A few Km before the border there were what looked like some roadworks, directing us onto the opposite carriageway, where
all along the hard shoulder was a very long queue of trucks. I kept going and soon arrived at the Greek exit
border post, where I handed over my documents and was processed out of the country quite quickly. The queue of
trucks didn't seem to be moving at all. I then rode the short distance, probably around a mile, to the Turkish
border, the queue of trucks now extending all the way from the Greek to Turkish borders and the other way too.
Just before the Turkish border I crossed a bridge (it didn't appear to go over anything apart from fields) with
Greek soldiers in huts on one end and Turkish soldiers in huts on the other end. Leading back from the Turkish
passport and customs booths was a fairly long queue of cars, too, there only being one lane open and therefore
everyone having to queue for the same booth. This inched along, taking me around 45 minutes to get to the booth,
where I handed over all my documents - including the e-visa I'd purchased before leaving home - and was processed
reasonably efficiently. Only to rejoin the queue for the next booth along. Here were some customs guards peforming
checks on every vehicle entering Turkey. They checked in the boot and back seats of the cars, whilst the drivers
handed their documents to another border official in another booth. When it came to my turn the customs guard
gave me a
What am I supposed to do about all this stuff on your bike? look and asked to see inside my roll-bag,
which was the most accessible bag. I explained it's contents as he poked around
Sleeping mat, sleeping bag, shoes,
tools, collapsible chair... then he waved a hand at me and I rode to the booth to have my documents checked
again. The border agent hesitated, asked me where it was a O or an 0 and then made a phone call. I stood there
with my best
I've got all day, I've been through borders much worse than this, bored expression on my face
and she handed me back my documents with a cheery
OK, all done. I then rode about another 50m before having
to stop at another booth for the guy there to check my registration plate was the same as the one entered in the
computer (it was) before lifting the final barrier and letting me into Turkey. This is what it's likely to be like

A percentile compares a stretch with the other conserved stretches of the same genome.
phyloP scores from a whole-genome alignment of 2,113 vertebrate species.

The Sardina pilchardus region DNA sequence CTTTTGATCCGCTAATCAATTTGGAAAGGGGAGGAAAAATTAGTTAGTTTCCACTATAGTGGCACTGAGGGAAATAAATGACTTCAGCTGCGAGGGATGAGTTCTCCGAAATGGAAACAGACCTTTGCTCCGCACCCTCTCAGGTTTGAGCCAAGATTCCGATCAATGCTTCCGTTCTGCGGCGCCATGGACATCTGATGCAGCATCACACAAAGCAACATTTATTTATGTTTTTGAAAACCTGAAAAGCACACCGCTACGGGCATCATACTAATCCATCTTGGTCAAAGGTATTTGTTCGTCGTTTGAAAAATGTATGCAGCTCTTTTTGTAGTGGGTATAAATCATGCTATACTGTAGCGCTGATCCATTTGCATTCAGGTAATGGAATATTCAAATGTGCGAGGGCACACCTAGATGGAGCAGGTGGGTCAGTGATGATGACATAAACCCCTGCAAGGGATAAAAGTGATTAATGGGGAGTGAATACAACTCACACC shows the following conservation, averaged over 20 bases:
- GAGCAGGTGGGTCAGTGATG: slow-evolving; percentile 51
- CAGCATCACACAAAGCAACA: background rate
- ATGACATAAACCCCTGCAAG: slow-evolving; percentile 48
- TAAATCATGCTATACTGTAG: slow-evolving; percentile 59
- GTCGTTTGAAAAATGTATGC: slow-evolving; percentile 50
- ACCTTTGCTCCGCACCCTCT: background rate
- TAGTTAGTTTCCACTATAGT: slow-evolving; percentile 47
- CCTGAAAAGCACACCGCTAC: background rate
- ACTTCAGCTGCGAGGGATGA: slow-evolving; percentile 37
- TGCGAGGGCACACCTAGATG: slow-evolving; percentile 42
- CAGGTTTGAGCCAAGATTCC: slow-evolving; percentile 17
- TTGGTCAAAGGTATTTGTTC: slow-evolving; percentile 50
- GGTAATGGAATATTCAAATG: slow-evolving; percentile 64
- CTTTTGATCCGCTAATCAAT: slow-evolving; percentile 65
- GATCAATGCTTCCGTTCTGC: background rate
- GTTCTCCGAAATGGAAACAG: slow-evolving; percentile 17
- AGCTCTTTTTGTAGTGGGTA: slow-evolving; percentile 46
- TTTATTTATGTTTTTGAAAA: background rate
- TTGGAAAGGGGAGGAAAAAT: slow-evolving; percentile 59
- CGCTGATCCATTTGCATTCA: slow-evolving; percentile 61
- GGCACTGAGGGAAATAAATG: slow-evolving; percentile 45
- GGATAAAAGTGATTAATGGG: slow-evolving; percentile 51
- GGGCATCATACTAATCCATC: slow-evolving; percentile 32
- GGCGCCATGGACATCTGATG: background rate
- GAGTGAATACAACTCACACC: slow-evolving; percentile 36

getting out of the U.K. and back in again soon, thanks to Brexit.
Once in Turkey I continued along the motorway, still crossing the flat, flooded plains of Evrou delta and the
flat countryside of Turkey, before starting to go up and down some undulating hills. All the time it was drizzling,
and the temperature had dropped to around 16degrees, which felt cold after yesterday's heat. At Kesan I stopped
at a shopping centre - there was a Burger King! - and found a Turkish fast-food joint where I had a delicious
chicken and peppers cooked on a pitta bread dish and a truly horrible Greek coffee. Now my stomach had stopped
complaining about me skipping breakfast, I hit the road again, taking the E87 south towards the Gallipoli
peninsular. Riding along with the Dardanelles to my left - the narrow stretch of water that connects the
Sea of Marmaris with the Mediterranean - it was clear to see how strategically important this peninsular was
during both World Wars (and still is). At Akbas, I came across a large cemetry and stopped to have a look around.
Akbas was home to a mobile hospital for the 19th Division of the Turkish army and was also the main
port where they re-supplied the front lines, so through this area many wounded and dying soldiers passed. The
cemetry was renovated in 2013 and marks the passing of 1,213 soldiers (or
martyrs as they are referred
to in the literature). As with many war cemetries, all the gravestones are the same, plain white and engraved
with the name, rank and dates of birth and death of those interred. It's the first of many sites to the
Gallipoli conflict I want to see in this area, as I try to understand a little more about the conflict that
cost my great-grandfather his life.
But more of that tomorrow. Today I had to find and check in to my hotel, the wonderfully named
House in Esceabat. It's not that big, only 26 rooms, but has a yard out back in which I've parked my bike,
having ridden it up a couple of steps following the instructions of the owner, Paulo. I've now checked in,
washed my smalls, and used the wi-fi to update the journal and check my emails. I've also been given a brochure
The Guidebook of Gallipoli Historic Site which lists (mostly Turkish) war memorials and other sites
around the peninsula. So I'm going to spend the rest of the evening planning the next couple of days exploring.
Last night I went for walk around the town of Eceabat and by the sea-front, next to the ferry port, are some big statues and a huge diaroma of the Gallipoli peninsula marked with the sites of the various battles here during the Great War (WWI), which is my main reason for coming here. It was here, on 10th August 1915 that my great-grandfather was killed. Thanks to my mother's cousin, Michael, I have an almost complete history of the Gallipoli campaign from his perspective, and you can read his story here. It's worth reading prior to reading the rest of today's post, as it will provide some much-needed context for most of the day's exploring.